Certifications and Licenses

All practicing RNs must be licensed by their state’s licensing board. While there are no specific nursing programs that specialize in labor and delivery at the diploma, associate or baccalaureate degree level, any of the degrees qualifies graduates to sit for a state licensing exam. To become licensed, the RN candidate must graduate from an approved nursing program and pass the National Council Licensure Examination for Registered Nurses (NCLEX) exam.2

The L&D nurse will be required to have education in neonatal resuscitation and fetal monitoring. In addition to this experience, labor and delivery nurses can take certification exams in other specialty areas after two years of specialty practice. These include intrapartum nursing, postpartum nursing, fetal monitoring and nursery.1

Job Market for Labor and Delivery Nurses

The U.S. Bureau of Labor Statistics (BLS) reports that the employment of registered nurses is projected to grow 16% through 2024.3 Demand for this job, however, may be dependent upon the state and institution in which a nurse works. According to the BLS, in 2016, the states with the highest employment level for RNs included California, Texas, New York, Florida and Pennsylvania.4

What to Expect on a Day-to-Day Basis

The primary concerns of L&D nurses include the health and well-being of a mother and her newborn. These RNs can work in a variety of settings such as hospital L&D units, clinics, physician offices, maternity centers and birthing centers.1 Responsibilities in these workplaces can include:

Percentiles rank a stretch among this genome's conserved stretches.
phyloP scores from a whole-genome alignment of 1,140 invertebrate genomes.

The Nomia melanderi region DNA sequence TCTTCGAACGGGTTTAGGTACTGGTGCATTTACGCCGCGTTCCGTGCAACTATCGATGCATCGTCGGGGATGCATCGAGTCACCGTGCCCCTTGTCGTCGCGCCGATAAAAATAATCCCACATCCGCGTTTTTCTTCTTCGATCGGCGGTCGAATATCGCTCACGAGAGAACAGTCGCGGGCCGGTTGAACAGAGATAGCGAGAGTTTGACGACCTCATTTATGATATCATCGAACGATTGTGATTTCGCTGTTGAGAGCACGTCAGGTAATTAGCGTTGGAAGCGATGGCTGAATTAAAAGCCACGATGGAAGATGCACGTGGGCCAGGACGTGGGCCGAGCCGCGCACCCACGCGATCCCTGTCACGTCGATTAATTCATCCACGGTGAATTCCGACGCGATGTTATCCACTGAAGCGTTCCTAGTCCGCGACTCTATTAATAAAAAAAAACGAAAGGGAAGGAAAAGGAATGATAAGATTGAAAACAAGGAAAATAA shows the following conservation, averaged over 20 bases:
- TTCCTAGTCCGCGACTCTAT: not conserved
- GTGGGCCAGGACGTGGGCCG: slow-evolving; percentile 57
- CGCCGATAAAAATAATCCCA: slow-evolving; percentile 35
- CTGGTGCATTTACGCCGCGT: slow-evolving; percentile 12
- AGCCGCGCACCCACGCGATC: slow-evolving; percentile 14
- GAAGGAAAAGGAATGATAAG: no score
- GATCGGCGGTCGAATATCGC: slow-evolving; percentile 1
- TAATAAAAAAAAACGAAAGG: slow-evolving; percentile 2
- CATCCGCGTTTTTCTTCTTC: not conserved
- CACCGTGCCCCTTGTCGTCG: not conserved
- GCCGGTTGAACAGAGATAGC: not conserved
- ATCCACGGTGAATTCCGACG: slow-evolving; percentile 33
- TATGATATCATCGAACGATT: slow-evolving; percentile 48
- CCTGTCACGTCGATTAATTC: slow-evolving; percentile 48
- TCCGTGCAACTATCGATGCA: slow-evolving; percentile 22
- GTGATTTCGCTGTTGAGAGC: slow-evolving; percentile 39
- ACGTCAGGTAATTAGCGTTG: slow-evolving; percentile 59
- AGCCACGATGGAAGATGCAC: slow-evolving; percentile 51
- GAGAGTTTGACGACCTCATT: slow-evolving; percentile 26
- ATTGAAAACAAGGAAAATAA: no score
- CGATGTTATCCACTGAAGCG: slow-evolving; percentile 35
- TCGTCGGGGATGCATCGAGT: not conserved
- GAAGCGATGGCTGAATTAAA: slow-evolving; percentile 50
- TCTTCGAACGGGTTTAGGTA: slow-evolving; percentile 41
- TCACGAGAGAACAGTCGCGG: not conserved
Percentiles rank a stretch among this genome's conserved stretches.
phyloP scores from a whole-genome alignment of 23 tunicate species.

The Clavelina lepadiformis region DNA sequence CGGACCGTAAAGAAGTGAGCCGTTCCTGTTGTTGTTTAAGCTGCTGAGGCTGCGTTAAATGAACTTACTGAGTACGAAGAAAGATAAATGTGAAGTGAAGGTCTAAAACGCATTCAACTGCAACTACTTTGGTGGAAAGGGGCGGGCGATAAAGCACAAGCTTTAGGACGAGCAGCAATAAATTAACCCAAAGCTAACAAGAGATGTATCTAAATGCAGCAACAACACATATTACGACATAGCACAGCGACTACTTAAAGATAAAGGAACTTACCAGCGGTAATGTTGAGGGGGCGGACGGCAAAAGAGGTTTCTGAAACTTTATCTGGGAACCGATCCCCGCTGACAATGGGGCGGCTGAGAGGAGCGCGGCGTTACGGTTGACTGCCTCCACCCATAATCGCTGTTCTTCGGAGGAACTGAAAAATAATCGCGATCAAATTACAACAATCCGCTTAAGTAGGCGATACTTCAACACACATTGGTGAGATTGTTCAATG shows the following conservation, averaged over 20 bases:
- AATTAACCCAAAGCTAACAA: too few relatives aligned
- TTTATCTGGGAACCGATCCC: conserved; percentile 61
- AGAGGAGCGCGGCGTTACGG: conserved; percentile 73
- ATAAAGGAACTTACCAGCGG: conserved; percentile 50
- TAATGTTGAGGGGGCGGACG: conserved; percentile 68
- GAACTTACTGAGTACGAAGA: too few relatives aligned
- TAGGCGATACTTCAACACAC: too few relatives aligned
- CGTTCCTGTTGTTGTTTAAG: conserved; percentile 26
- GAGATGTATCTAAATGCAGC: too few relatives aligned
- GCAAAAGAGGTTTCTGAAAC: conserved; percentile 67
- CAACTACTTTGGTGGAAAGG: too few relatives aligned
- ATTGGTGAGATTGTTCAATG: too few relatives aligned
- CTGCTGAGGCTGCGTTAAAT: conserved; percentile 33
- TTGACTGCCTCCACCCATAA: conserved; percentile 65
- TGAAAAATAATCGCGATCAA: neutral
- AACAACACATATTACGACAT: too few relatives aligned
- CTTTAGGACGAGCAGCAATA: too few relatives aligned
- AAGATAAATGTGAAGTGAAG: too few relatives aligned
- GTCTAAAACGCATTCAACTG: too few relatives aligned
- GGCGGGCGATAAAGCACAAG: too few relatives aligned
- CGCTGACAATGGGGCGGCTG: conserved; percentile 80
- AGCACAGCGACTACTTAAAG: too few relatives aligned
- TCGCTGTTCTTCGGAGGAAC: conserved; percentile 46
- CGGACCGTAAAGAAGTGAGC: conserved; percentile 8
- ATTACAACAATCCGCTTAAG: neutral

• Providing education and support for expectant mothers during pregnancy as well as providing nursing care during labor and after the birth of the baby
  • Monitoring the patient and baby and developing an individualized plan of care, as well as collaborating with physicians and other healthcare professionals
  • Teach patients about topics related to women’s health and newborn care
  • Evaluate effectiveness of care and meet the changing needs of the mother, newborn and family
  • Provide psychosocial and emotional support to patients and family1

The L&D nursing career may not be for everyone. These nurses must be knowledgeable about their role during one of the most joyous, or sadly, potentially one of the most devastating experiences of a woman's life. This requires emotional stability and compassion.2 Those who choose the L&D path may find a meaningful and rewarding nursing career.

Earn Your BSN at CTU

Colorado Technical University (CTU) offers an RN-to-BSN program accredited by the Commission on Collegiate Nursing Education (http://www.ccneaccreditation.org). Learn more about enrolling in CTU’s Bachelor of Science in Nursing.


1. "Labor & Delivery Staff Nurse." Retrieved from: https://www.nursesource.org/labor.html (Visited 7/25/17).
2. “How to Become a Registered Nurse.” Retrieved from: https://www.bls.gov/ooh/healthcare/registered-nurses.htm#tab-4 (Visited 7/25/17).
3. "Registered Nurses: Summary." Retrieved from: https://www.bls.gov/ooh/healthcare/registered-nurses.htm (Visited 7/25/17).
4. "Occupational Employment & Wages, May 2015: 29-1141 Registered Nurses." Retrieved from: https://www.bls.gov/oes/current/oes291141.htm#st (Visited 7/25/17).

For important information about the educational debt, earnings, and completion rates of students who attended this program, go to https://www.coloradotech.edu/financial-aid/student-disclosures. CTU cannot guarantee employment or salary. Not all programs are available to residents of all states. Financial aid is available for those who qualify. 1238583 7/17